Continued improvements in technology allow manufacturers to automate inspection tasks, increasing workers’ productivity and reducing the demand for inspectors. Fabrication and assembly workers monitor quality at every stage of production, assuming many of the duties previously done by specialized inspectors. In addition, use of three-dimensional (3D) scanners decreases the amount of time required to inspect parts and finished goods for correct measurement.
Similar Job Titles
Inspector, QA Auditor (Quality Assurance Auditor), QA Inspector (Quality Assurance Inspector), QA Technician (Quality Assurance Technician), QC Technician (Quality Control Technician), Quality Auditor, Quality Control Inspector (QC Inspector), Quality Inspector, Quality Technician, Test Technician
Shipping, Receiving and Traffic Clerk; Team Assembler; Food Batchmakers; Solderer and Brazer; Print Binding and Finishing Worker
The trade associations listed below represent organizations made up of people (members) who work and promote advancement in the field. Members are very interested in telling others about their work and about careers in those areas. As well, trade associations provide opportunities for organizational networking and learning more about the field’s trends and directions.
- American Society for Quality
- American Welding Society
- International Association of Machinists and Aerospace Workers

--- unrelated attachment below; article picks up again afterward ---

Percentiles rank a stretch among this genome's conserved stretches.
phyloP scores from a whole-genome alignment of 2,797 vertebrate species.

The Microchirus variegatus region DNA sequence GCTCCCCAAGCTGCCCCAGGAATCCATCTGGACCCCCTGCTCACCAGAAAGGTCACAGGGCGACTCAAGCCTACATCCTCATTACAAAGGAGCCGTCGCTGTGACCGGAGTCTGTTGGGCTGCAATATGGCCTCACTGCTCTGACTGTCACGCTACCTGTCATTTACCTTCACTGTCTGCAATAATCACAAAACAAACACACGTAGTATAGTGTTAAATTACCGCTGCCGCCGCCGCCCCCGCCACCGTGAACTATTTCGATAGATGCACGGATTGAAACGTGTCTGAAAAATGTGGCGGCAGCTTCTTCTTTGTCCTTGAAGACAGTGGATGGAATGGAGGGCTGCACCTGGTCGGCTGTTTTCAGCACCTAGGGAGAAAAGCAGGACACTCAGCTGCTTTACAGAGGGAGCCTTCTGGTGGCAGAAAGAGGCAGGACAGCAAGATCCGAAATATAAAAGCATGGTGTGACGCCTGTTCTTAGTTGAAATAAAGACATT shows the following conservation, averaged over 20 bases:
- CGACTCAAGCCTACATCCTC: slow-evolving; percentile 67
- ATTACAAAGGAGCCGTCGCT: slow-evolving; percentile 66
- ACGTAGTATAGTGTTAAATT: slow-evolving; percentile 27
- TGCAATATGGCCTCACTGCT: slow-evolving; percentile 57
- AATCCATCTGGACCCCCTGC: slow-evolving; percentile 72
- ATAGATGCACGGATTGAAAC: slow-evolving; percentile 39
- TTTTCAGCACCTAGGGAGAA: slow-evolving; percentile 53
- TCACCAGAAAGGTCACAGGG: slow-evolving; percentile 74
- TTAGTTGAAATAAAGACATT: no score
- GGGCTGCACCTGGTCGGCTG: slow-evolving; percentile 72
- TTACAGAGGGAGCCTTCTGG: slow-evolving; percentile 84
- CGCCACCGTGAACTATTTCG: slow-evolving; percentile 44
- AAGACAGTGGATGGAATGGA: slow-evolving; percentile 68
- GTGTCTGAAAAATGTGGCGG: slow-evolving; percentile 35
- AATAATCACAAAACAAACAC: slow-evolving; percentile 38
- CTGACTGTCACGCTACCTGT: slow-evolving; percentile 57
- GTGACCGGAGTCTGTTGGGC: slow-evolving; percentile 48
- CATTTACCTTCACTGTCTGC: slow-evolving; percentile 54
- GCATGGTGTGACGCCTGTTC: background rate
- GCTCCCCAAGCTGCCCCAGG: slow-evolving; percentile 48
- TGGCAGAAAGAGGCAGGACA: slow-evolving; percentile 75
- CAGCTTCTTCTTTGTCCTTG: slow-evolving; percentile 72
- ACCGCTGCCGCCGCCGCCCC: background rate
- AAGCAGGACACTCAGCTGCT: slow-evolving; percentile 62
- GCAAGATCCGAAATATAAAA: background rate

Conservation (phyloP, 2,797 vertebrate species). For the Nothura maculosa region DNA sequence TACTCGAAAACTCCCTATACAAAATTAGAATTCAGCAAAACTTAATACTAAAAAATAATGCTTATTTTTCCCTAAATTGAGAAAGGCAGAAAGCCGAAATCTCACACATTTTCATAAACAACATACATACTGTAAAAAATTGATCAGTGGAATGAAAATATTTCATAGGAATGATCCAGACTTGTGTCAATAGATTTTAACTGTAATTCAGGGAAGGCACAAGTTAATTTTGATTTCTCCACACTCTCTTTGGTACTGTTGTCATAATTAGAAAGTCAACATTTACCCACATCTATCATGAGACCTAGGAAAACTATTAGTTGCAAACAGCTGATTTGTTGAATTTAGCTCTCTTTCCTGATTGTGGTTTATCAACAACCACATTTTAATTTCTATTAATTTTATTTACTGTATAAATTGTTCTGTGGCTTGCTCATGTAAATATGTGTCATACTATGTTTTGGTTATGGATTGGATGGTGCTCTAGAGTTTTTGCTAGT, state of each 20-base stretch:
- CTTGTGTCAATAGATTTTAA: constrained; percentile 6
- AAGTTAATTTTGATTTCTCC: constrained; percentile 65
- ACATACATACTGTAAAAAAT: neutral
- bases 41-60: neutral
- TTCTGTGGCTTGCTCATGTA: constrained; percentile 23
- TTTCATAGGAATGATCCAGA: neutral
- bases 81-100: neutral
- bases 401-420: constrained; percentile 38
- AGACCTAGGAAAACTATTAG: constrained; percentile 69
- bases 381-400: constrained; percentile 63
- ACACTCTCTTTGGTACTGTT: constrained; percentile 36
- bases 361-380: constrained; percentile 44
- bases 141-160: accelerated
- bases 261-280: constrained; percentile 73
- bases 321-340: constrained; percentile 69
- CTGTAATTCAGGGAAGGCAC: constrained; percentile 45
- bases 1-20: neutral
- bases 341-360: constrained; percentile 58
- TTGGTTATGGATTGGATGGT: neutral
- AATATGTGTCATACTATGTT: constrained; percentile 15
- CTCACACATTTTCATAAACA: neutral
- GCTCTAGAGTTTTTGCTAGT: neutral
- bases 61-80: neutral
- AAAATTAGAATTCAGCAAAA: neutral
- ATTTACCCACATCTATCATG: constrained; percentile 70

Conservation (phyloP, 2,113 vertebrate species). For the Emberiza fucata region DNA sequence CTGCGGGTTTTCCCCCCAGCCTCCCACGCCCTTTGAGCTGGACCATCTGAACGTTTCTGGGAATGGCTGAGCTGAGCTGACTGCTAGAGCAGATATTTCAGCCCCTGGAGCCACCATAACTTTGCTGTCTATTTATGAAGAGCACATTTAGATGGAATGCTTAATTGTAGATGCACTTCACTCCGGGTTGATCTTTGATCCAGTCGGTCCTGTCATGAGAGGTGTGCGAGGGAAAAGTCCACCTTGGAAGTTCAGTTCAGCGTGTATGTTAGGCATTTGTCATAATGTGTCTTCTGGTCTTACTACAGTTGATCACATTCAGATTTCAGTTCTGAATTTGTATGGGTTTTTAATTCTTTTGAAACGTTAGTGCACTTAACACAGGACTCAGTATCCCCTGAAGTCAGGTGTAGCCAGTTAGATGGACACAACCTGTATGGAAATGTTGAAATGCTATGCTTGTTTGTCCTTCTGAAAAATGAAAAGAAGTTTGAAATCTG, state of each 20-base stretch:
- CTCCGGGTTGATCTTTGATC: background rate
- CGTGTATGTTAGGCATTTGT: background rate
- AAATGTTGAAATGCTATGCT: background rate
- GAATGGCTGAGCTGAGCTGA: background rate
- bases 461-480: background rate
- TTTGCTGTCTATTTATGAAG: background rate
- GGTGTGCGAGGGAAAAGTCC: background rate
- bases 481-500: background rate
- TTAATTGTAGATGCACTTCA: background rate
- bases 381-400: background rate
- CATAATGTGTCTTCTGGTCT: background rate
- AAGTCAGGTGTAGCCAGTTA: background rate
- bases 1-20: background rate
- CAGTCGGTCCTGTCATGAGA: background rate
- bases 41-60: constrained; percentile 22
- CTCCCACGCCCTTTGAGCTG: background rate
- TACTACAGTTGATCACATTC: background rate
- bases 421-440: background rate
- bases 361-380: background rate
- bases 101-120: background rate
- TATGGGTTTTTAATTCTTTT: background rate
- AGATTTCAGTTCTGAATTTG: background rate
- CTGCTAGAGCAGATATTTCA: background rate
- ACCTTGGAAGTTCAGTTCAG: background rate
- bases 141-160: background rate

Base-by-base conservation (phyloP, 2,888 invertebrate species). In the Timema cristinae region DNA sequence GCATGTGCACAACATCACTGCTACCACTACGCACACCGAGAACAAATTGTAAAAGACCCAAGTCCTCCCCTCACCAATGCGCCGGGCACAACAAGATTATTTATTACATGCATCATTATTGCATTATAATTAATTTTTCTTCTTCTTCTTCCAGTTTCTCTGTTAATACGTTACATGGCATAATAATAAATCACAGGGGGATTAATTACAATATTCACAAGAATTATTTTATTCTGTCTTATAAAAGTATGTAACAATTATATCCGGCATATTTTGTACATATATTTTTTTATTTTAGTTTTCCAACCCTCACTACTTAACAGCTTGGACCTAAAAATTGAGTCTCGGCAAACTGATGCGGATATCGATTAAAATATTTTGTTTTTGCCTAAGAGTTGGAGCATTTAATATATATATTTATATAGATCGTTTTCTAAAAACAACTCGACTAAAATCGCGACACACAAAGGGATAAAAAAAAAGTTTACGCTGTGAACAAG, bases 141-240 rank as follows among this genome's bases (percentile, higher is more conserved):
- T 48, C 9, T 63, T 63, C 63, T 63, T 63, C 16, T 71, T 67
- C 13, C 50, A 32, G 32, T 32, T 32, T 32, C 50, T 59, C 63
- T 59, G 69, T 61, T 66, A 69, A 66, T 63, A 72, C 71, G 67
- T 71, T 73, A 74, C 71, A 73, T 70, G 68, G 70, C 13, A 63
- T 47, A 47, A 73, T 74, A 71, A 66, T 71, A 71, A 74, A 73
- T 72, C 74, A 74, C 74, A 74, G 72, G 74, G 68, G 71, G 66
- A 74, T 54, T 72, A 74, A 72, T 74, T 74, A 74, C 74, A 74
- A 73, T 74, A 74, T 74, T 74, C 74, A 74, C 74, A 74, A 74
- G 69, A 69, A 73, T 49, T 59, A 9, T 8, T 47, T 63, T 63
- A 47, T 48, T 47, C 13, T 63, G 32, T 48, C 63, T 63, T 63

- International Union, United Automobile, Aerospace and Agricultural Implement Workers of America
- National Tooling and Machining Association
- Precast/Prestressed Concrete Institute
- Precision Machined Products Association
- The National Council For Advanced Manufacturing
Magazines and Publications
From food and clothing… to motor vehicles and structural steel… Quality control inspectors examine products and materials for defects… to ensure that consumer products meet regulations and quality standards. Inspectors inspect, test, and measure products… if an item meets specifications, the inspector certifies it… but when a product is faulty, inspectors may reject it, send it for repair, or fix a minor problem themselves. Samplers test or inspect a sample from a production run for malfunctions or defects. Sorters separate goods according to length, size, fabric type, or color. Testers test existing products or prototypes to determine how long a product will last and what will break first, and then identify possible improvements. Weighers weigh out quantities of production materials. Some inspectors spend their day lifting heavy objects, while others sit during their shift and read data printouts. Some work environments may be noisy or expose workers to hazardous materials, while others may be clean and air-conditioned. Inspectors may need to wear protective clothing. Though some quality control inspectors work evenings or weekends, standard full time business hours are common. Most quality control inspectors need a high school diploma and receive on-the-job training that typically lasts from as little as 1 month up to 1 year. An associate degree in a field such as quality control management may help qualify workers for more challenging positions.
Content retrieved from: US Bureau of Labor Statistics-OOH www.bls.gov/ooh,
CareerOneStop www.careeronestop.org, O*Net Online www.onetonline.org